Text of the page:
UINT codeSelector, dataSelector;   _asm {        mov ax, cs        mov codeSelector, ax        }   dataSelector = AllocSelector(codeSelector);   if (!dataSelector)      return NULL;   // Change dataSelector from a code selector into a data selector   if (PrestoChangoSelector(codeSelector, dataSelector))      {      // Set the desired base address and limit      SetSelectorBase(dataSelector, dwLinearBase);      DPMISetSelectorLimit(dataSelector, dwLimit);      }   else      {      // If you get here, you couldn't change dataSelector so you need      // to free it because you can't use it as a code selector      FreeSelector(dataSelector);      return NULL;      }   // You now have a single data selector. Use it, and then free it by   // calling FreeSelector.				

Code Sample Two

This example shows how to automatically allocate an array of tiledselectors that points to a specified region of memory, and obtain a hugepointer from the selector array:
    // The application creates, uses, and frees a huge pointer here   char __huge * hpMem;   hpMem = CreateHugePointer (dwBaseAddress, dwLength);   // hpMem now points to a region of pre-allocated memory, such   // as a memory-mapped hardware device's buffer. Use it as you   // would any pointer.   FreeHugePointer (hpMem);// The following three functions show how to allocate an array// of tiled selectors that point to a specified region of memory./*--------------------------------------------------------------  This function creates a huge pointer with the proper number  of selectors to access physical memory. The huge pointer may be  used by C or C++ code. dwLinearBase is a 32-bit linear address,  and dwLength is the number of bytes that the huge pointer will  be able to access. This function returns the huge pointer if it  succeeds, or it returns NULL if it fails.--------------------------------------------------------------*/ void __huge * CreateHugePointer (DWORD dwLinearBase,                                 DWORD dwLength)   {   WORD tempSelector = NULL;   WORD codeSelector = NULL;   WORD dataSelector = NULL;   DWORD dwLimit;   /*     A segment's limit is defined as the last accessible offset in     the segment. Because the limit is the last accessible offset, it     is the desired length of the segment minus 1. For example, if     you want a 64K segment, then you need a limit of 0xFFFF, not     0x10000, because the segment contains byte offsets 0 to 0xFFFF.     Note that a segment with a limit of 0 is actually a single byte     in length. Thus, this function considers a length of zero     invalid.   */    if (dwLength == 0)      return NULL;   dwLimit = dwLength - 1;   /*     Allocate a single temporary selector by making a copy of the     code segment selector and converting the copy to a data     selector. Code segments are always less than or equal to     64K in length, so you are guaranteed to get a single temporary     selector and be sure to free a single selector.     Once you have the temporary selector, set its base address and     limit to the desired values, which may be larger than 64K.     Because the memory must be accessed by 16-bit code, you must     allocate an array of tiled selectors. The temporary selector is     used to force AllocSelector to allocate an array of the proper     number of tiled selectors, each with the proper base and limit.     Then you can free the single temporary selector.     If you fail anywhere along the way, clean up whatever has been     done, and return NULL.   */    _asm {        mov ax, cs        mov codeSelector, ax        }   tempSelector = AllocSelector (codeSelector);   if (!tempSelector)      return NULL;   /*     If you can successfully change the tempSelector into a     data selector, set its base address and limit to the     desired base and limit, and then allocate the real selector     array. Otherwise, prepare to return NULL.     SetSelectorLimit does not handle the granularity bit of     selectors properly, which limits its usefulness only to ranges     of addresses less than 1MB in length. This function calls     DPMISetSelectorLimit, a function defined below, to overcome     this limitation and allow you to create arrays of tiled     selectors that can access more than 1MB.   */    if (PrestoChangoSelector (codeSelector, tempSelector))      {      SetSelectorBase(tempSelector, dwLinearBase);      DPMISetSelectorLimit(tempSelector, dwLimit);      dataSelector = AllocSelector(tempSelector);      }   else      dataSelector = NULL;   // Clean up temp selector   DPMISetSelectorLimit(tempSelector, 0L);   FreeSelector(tempSelector);   // dataSelector will be NULL if it could not be allocated   // successfully, making this function return NULL.   return (void __huge *)MAKELONG(0, dataSelector);   }/*--------------------------------------------------------------  This function frees pointers allocated by CreateHugePointer.  It correctly frees all tiled selectors created to access the  block of physical memory. It is very important that you call  this on all pointers created by CreateHugePointer and that you  do not call this function on pointers allocated by any way  other than using CreateHugePointer.--------------------------------------------------------------*/ void FreeHugePointer (void __huge * hPtr)   {   if (hPtr)      FreeSelector (HIWORD(hPtr));   }/*--------------------------------------------------------------  This function sets the limit of a selector using DPMI Function  0008h (Set Segment Limit). This function is necessary if the  segment size is greater than 1 MB because the Windows  SetSelectorLimit() API function does not correctly set selector  limits greater than 1 MB.  Segments that are larger than 1MB are actually page granular,  meaning that in the descriptor, the limit field is actually  stored as the number of 4K pages rather than bytes. When you  specify a limit greater than 1MB, this function rounds it up  to the nearest page boundary.  No matter the size of the segment, this function always accepts  selector limits in number of bytes, never pages. The conversion  between bytes and pages is handled internally.  Note that this function takes a segment limit, which is one less  than the number of bytes in the segment.--------------------------------------------------------------*/    BOOL DPMISetSelectorLimit (UINT selector, DWORD dwLimit)   {      BOOL bRetVal=TRUE;   // If the limit is >= 1MB, we need to make the limit a mulitple   // of the page size or DPMISetSelectorLimit will fail.      if( dwLimit >= 0x100000 )         dwLimit |= 0x0FFF;      __asm      {         mov  ax, 0008h         mov  bx, selector         mov  cx, word ptr [dwLimit+2]         mov  dx, word ptr [dwLimit]         int  31h         jnc  success         mov  bRetVal, FALSE       success:      }      return bRetVal;   }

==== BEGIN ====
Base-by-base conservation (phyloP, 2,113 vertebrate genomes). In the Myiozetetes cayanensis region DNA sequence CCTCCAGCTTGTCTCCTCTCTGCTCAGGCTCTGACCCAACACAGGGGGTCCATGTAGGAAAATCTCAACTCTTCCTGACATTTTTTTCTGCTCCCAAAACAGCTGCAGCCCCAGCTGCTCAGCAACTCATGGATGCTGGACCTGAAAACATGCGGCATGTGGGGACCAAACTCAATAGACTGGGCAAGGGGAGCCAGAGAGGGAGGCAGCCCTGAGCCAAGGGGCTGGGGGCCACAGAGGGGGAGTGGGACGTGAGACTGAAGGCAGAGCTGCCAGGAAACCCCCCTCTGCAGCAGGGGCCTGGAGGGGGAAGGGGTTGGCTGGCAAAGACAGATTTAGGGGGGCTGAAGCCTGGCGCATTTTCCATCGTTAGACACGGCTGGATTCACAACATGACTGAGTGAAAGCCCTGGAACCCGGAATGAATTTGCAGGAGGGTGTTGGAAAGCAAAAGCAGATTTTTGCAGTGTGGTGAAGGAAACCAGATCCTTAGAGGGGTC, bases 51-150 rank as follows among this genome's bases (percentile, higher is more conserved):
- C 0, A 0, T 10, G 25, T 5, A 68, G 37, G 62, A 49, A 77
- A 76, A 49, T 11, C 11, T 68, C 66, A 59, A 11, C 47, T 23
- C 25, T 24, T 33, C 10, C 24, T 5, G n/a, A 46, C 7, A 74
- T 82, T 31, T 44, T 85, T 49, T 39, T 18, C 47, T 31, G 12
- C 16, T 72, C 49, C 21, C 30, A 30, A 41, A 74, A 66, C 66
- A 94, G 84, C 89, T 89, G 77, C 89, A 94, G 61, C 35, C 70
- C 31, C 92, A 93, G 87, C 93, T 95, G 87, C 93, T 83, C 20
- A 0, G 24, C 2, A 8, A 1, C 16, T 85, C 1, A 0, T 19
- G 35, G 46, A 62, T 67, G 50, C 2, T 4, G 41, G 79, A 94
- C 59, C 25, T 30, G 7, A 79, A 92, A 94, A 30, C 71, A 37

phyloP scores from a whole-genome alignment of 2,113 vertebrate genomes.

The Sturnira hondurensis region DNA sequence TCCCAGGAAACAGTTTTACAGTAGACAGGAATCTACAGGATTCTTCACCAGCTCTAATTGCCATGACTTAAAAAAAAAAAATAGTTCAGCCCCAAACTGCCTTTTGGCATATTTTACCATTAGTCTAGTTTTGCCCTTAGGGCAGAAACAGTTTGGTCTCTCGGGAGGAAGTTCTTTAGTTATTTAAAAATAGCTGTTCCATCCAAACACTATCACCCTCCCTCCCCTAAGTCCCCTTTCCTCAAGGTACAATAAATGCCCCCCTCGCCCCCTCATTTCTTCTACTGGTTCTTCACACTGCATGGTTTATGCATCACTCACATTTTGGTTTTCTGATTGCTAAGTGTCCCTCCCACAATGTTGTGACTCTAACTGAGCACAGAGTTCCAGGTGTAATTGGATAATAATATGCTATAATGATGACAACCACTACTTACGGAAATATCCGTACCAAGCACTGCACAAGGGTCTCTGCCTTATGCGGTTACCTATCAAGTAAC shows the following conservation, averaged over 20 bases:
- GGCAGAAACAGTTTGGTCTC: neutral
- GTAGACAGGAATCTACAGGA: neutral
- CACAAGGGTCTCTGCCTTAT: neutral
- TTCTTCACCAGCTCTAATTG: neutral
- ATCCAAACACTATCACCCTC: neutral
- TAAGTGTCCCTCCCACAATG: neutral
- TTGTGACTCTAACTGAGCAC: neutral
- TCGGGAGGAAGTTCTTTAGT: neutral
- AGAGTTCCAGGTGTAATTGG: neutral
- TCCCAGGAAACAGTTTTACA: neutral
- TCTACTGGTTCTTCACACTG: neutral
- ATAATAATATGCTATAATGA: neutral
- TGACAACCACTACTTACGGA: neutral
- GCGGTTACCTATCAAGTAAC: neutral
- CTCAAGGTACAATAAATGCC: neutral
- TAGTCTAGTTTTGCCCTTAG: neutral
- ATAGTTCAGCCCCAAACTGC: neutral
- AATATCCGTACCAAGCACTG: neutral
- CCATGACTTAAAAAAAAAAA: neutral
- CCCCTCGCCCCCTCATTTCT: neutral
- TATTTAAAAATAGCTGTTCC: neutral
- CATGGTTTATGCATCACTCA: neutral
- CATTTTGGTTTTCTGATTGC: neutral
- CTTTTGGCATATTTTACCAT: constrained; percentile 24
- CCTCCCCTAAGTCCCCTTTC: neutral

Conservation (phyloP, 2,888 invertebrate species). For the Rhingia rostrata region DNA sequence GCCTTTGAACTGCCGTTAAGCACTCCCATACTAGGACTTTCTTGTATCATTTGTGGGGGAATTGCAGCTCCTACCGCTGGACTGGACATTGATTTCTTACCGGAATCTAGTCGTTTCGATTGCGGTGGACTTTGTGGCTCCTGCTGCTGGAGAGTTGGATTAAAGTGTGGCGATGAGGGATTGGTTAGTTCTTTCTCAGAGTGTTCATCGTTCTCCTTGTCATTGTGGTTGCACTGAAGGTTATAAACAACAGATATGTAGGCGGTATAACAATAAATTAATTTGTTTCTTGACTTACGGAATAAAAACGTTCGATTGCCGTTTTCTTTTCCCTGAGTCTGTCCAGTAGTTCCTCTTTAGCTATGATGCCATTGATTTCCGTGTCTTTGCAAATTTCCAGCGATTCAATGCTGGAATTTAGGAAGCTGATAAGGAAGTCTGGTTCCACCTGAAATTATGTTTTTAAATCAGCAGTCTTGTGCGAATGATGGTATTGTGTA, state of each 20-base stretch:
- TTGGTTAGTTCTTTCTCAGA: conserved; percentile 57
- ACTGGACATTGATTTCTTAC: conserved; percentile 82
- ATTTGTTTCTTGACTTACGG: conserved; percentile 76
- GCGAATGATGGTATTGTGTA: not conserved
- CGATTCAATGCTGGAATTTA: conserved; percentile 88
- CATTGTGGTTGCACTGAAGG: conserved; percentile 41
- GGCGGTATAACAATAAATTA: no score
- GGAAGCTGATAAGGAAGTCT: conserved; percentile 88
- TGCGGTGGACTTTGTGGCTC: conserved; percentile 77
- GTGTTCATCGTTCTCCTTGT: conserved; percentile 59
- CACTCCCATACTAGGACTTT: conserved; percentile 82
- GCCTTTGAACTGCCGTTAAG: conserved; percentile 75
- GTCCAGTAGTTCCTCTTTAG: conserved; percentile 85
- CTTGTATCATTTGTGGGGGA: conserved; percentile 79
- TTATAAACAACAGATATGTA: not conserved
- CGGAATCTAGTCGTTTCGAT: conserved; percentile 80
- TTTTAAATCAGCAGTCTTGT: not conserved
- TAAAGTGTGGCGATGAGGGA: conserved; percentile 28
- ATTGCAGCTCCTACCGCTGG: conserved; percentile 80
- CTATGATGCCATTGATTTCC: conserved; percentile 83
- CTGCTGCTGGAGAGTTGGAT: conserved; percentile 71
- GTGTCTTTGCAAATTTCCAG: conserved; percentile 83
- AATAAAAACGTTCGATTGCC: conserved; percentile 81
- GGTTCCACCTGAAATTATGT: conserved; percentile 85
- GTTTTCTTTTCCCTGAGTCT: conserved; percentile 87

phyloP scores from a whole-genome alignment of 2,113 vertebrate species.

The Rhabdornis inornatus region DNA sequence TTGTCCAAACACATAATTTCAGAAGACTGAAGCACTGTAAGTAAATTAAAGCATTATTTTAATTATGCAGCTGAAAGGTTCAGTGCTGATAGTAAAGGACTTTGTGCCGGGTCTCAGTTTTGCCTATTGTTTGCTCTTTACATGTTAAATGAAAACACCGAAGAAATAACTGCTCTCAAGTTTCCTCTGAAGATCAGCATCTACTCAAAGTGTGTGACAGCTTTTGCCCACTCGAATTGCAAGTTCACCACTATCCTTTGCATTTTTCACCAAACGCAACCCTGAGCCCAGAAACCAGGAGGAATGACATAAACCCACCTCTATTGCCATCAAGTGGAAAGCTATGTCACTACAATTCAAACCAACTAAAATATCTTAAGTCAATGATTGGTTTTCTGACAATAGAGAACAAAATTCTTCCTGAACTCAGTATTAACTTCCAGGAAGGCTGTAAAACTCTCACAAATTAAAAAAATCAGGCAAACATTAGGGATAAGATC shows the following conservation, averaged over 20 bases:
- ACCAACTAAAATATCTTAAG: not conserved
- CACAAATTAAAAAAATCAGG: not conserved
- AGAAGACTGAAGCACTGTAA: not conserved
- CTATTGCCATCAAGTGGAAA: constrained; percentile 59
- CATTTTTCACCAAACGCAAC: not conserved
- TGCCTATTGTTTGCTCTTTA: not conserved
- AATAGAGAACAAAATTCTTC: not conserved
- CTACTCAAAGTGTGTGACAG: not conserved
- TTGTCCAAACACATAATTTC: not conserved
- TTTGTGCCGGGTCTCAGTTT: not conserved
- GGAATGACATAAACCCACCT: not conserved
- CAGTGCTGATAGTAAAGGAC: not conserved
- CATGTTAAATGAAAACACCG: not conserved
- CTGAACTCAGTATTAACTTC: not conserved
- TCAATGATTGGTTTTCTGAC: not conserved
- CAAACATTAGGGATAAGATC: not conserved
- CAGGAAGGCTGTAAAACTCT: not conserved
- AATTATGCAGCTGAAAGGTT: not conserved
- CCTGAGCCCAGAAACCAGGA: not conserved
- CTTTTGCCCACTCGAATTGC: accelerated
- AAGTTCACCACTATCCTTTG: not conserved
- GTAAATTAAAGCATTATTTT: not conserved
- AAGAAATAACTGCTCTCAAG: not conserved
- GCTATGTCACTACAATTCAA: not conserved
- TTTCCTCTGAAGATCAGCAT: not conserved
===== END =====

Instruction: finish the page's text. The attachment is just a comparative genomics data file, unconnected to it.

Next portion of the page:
Four Caveats to Keep in Mind

Keep the following in mind when using the suggestions in this article:

  • Allocating selectors does not actually allocate any memory. It merely creates a pointer that can be used to access existing memory (memory previously allocated or provided by a memory-mapped hardware device). Do not confuse allocating selectors with allocating memory.
  • Selectors that alias (point to) a memory block allocated by Windows are not updated if the memory block is moved. To ensure that the memory block is not moved, call GlobalFix on it before creating a selector that aliases it. However, if the allocated selector points to memory provided by a hardware device, there is no need to call GlobalFix because the device's memory was not allocated by Windows.
  • The Windows memory manager does not keep track of which task allocated selectors with these functions, so you must ensure that the task frees them correctly. In particular, make sure it does not free more or fewer selectors than it allocated. The sample code in this article demonstrates the proper way to allocate and free selectors with these functions.
  • Allocating large numbers of selectors is discouraged because selectors are a limited resource.

Article ID: 132005 - Last Review: 01/16/2015 17:57:24 - Revision: 1.0

  • Microsoft Windows Software Development Kit 3.1